May 25, 2022
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Up to now we’ve chosen the 5 minutes or so we might play to make our mates fall in love with classical music, piano, opera, cello, Mozart, 21st-century composers, violin, Baroque music, sopranos, Beethoven, flute, (*5*), tenors, Brahms, choral music, percussion, symphonies, Stravinsky, trumpet, Maria Callas, Bach, the organ, mezzo-sopranos, music for dance and Wagner.

Now we wish to persuade these curious mates to like the wealthy and various music of the Renaissance. We hope you discover tons right here to find and luxuriate in; go away your favorites within the feedback.

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Peter Phillips, Tallis Students founder

Thomas Tallis was a fantastic experimenter. He wrote in 40 elements (“Spem in alium”), and in 4 elements (“If ye love me”). He wrote splendid antiphons for the Catholic ceremony (“Gaude gloriosa”), and intimate service music for the Anglicans. In every part he did, he led the best way, hardly ever repeating himself.

“Sancte deus” is yet one more one-off, scored for prime voices solely, and praising Jesus, somewhat than Mary. The excessive scoring creates a mesmerizing texture, actually with out parallel. It contains antique-sounding cadences, alongside “concord of the spheres” sonorities. That is music that immediately breaks down each barrier.

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Jolle Greenleaf, singer and Tenet inventive director

For these new to this era, this can be a implausible place to start out. Revealed in 1547 by a Venetian printing home alongside different madrigals by numerous composers, “Ancor che col partite” was essentially the most well-known work of the sixteenth century. It’s that good! Nicely crafted, emotional and sensuous, it may be sung and performed in numerous mixtures of voices and devices, making it splendid for courtroom and residential musicians alike. In true Renaissance vogue, virtuosic artists created highly ornamented versions, much like modern-day jazz requirements.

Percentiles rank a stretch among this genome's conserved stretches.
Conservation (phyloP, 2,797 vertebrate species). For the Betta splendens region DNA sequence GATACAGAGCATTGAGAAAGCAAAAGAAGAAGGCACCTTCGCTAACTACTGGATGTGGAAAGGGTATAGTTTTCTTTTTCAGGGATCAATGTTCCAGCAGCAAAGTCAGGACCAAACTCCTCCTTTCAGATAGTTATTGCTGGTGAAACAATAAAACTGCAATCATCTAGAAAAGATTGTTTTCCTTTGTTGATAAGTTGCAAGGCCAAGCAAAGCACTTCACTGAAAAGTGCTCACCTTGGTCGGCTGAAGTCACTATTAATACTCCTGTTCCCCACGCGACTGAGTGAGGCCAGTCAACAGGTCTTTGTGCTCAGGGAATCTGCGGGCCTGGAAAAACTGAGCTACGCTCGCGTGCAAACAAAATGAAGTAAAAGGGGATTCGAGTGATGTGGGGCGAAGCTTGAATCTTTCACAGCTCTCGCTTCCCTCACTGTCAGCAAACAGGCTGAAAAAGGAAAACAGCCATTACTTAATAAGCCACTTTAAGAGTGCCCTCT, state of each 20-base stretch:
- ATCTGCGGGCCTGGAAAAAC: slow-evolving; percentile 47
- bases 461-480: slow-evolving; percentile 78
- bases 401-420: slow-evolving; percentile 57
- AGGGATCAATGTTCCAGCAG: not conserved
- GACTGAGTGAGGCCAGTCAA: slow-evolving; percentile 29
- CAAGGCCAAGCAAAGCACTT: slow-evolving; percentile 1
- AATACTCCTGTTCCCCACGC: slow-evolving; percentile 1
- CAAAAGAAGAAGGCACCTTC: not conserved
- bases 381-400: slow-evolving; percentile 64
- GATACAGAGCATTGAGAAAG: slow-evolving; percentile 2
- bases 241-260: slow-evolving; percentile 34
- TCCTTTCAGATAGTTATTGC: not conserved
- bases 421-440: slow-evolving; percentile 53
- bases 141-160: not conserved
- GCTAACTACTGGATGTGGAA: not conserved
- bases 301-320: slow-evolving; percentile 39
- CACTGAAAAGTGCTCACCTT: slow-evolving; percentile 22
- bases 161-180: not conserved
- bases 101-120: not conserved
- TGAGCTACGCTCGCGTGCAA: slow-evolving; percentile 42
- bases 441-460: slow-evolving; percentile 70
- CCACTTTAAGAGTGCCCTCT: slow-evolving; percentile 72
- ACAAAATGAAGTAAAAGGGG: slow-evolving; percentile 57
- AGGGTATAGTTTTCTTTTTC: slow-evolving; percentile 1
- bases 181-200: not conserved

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Jeff Dolven, Renaissance poetry scholar

A few of the most elegant encounters between poetry and tune come to us from the English Renaissance, works by the likes of John Dowland and Thomas Campion. There’s some marvelous frivolity, too, just like the madrigal “Come, sirrah Jack, ho,” written for 3 voices by Thomas Weelkes in 1608. It’s the kind of tune that Shakespeare’s Falstaff may need known as for within the Eastcheap Tavern: a buoyant celebration of consuming and smoking, the singers vouching that the tobacco — which is “very, excellent,” as we hear greater than as soon as — is “excellent Trinidado.” The tune is as intricate and weightless as a twist of smoke, and casts solely a shadow of empire because it blows away.

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Laurie Stras, musicologist

I’ve spent a good portion of my maturity residing — in my creativeness — within the Renaissance, with ladies from historical past who are actually as a lot part of my life as the ladies in my ensemble, Musica Secreta. By reconstructing their lives and their music, I’ve felt their humanity reaching throughout the centuries.

This “Tribulationes civitatum audivimus,” which I’ve attributed to Leonora d’Este, Lucrezia Borgia’s daughter, will not be solely one of the vital transcendentally stunning items I do know, but in addition a testomony to a neighborhood, beset by catastrophe, that also has religion sooner or later. I return to it usually after I want consolation or hope, to listen to my mates’ voices winding tightly in dissonance, every phrase restlessly rising earlier than the earlier one has completed, earlier than their plea for mercy is lastly — and gloriously — resolved.

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Jeremy Denk, pianist

It is a zany Renaissance journey. Thomas Morley put it in his e-book of “sensible musical schooling.” Attempt to think about poor, harmless Renaissance folks sitting across the desk beginning to sing it, and step by step getting increasingly more mystified. The primary singer recites the alphabet — 4 occasions in all — and every time the rhythms beneath get spikier, jazzier, extra incomprehensible; the notes, at first chaste, grow to be savagely dissonant. I really like this efficiency of Charles Wuorinen’s rewrite, solely barely tweaked from the unique. While you get to the top you’re feeling such as you’ve climbed a mountain, and that the Renaissance was a profoundly fashionable interval — in some ways extra fluid, free and adventurous than the centuries of Western classical music that adopted.

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Paul Agnew, Les Arts Florissants co-music director